The draft provides requirements, open issues, and relevant work items in SIP and other WGs. The requirements are organized on a functional basis.

Addressing the charts, Lawrence Conroy asked what was meant by the requirement to "utilize" CDMA soft hand-off. He saw this as invisible at the IP level. The presenter pointed out that the process might involve multiple IP addresses for the same UA. This would represent a major extension to SIP.

James Polk noted that the forthcoming Location Information BOF might be relevant to this problem.

[end of first session]

8. Review Of Charter Work Items (Dean Willis) [charts]

Dean asked for comments on the proposed work items before the WG chairs reviewed them and passed the results of the review on to the list. There were no comments.

9. INFO Method, Session Timer, 183 Session Progress (Steve Donovan)

9.1 INFO Method

Work on the INFO method, draft-ietf-sip-info-method-01.txt, is basically done.

9.2 Session Timer

The Session Timer draft (draft-ietf-sip-session-timer-01.txt) underwent significant change to reflect the new "Supported" header. Some issues remain before WG Last Call:

- refreshing of the timer. Jonathan suggested that this be done by re-INVITE, rather than a new method. Agreed.
- Session-Expires header problematic in anything but INVITE -- will be allowed with INVITE only.
- Can a proxy add Required headers? -- could end up with multiple required headers if the UAC also includes one. This doesn't seem to break anything, but there is an interaction with authorization. In the absence of comment from anyone but Jonathan, this should be checked out on the list.
- The question was asked: what happens if the called UA includes Session-Expires with a re-INVITE and it contradicts the one set by the calling UA? Steve suggested that it would be up to the implementation to sort this out. The list will be invited to comment.

Next steps:

- agreed that this becomes an official WG work item
- submit shortly to WG Last Call.

9.3 183 Session Progress

draft-ietf-sip-183-00.txt has a lot of dependencies, resulting in improved understanding of the issues. It may be used for early media and for pre-conditions. Summarizing the extensions involved:

- full session description bodies in 18x responses
- add the 183 response
- provide the "Session" header to indicate the purpose of the session description body

The first two items are in 2543 bis already. It is proposed that the Session header draft be refined to narrow its focus, taking advantage of the 183 documentation.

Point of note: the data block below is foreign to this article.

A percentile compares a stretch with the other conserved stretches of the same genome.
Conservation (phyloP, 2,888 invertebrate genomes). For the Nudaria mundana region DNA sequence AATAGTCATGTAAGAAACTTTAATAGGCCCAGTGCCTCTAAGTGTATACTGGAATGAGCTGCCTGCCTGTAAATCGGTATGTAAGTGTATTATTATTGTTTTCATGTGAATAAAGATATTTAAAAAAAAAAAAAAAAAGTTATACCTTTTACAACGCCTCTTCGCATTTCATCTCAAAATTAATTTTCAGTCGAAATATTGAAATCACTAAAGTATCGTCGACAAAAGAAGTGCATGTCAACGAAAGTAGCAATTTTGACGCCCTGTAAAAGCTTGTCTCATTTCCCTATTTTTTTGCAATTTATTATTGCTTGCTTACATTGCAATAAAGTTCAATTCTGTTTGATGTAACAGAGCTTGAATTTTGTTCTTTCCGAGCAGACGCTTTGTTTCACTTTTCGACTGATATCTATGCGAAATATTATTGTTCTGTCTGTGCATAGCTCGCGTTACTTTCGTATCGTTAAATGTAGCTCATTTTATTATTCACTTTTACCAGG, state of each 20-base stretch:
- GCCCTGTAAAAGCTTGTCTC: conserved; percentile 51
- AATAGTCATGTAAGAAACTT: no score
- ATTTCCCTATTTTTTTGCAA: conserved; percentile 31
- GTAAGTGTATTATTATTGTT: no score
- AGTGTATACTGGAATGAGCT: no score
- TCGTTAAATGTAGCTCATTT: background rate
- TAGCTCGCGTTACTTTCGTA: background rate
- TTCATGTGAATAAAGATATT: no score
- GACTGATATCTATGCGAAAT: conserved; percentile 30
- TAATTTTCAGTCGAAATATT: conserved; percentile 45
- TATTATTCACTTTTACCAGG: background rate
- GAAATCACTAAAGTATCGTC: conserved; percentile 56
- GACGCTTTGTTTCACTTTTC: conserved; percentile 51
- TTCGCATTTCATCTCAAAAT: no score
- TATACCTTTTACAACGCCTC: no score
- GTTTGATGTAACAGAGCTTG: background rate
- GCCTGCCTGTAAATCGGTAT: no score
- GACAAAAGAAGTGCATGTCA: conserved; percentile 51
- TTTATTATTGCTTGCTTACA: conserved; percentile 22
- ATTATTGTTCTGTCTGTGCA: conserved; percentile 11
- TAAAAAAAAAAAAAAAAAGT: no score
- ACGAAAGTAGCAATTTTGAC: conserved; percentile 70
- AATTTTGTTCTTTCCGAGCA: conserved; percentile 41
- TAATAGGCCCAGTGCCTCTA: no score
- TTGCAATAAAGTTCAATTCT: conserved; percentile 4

10. Call Control (Robert Sparks) [charts]

10.1 Framework For Call Control Extensions

Needs to be aligned with the guidelines.

10.2 Call Transfer (draft-sparks-sip-cc-transfer-00.txt)

Proposes a new TRANSFER method (not BYE ALSO), which does not alter the original session. Open issues:

- name of the method. Jonathan interjected that he does not want to build protocols for specific services, hence the method should have a more abstract name and definition. Dean Willis suggested "Introduce".
- whether the method can carry bodies
- authentication. Dean Willis suggested an "Introduced-By" header, signed by the transferor.

10.3 Service Context -- Use of the SIP Request URI

This is an informational draft proposing the transmission of service context through use of a distinctive Request-URI. Robert provided an example application and described the advantages of the mechanism. David Oran was unclear on the intent of the work. He noted that it takes the opposite approach to that of HTML, by using the left side of the URL rather than the right. The syntax conflict could make the result different depending on the server. Dean Willis pointed out that SMTP also uses the left hand side, and that web URLs lack the @ and therefore HAVE no left hand side. Robert responded that the URL is intended to be an opaque entity bound as a whole against a particular service. David agreed that under these conditions the format was acceptable.

The authors were encouraged to submit this work for informational RFC status. This work was not adopted as a group effort of the SIP WG.

10.4 Call Flow Examples (Presentd by Robert Sparks)

The draft has had a number of updates. Please forward any further flows to Alan Johnston (alan.johnston@wcom.com).

Jonathan noted that the document is getting too large to handle easily. He proposes to farm out subsections to volunteers to review. Ideally they should simulate the flows to validate them. Alan Johnston will coordinate the work.

There is an issue with dependencies on work in progress. The document will be partitioned so that the stable part is processed first.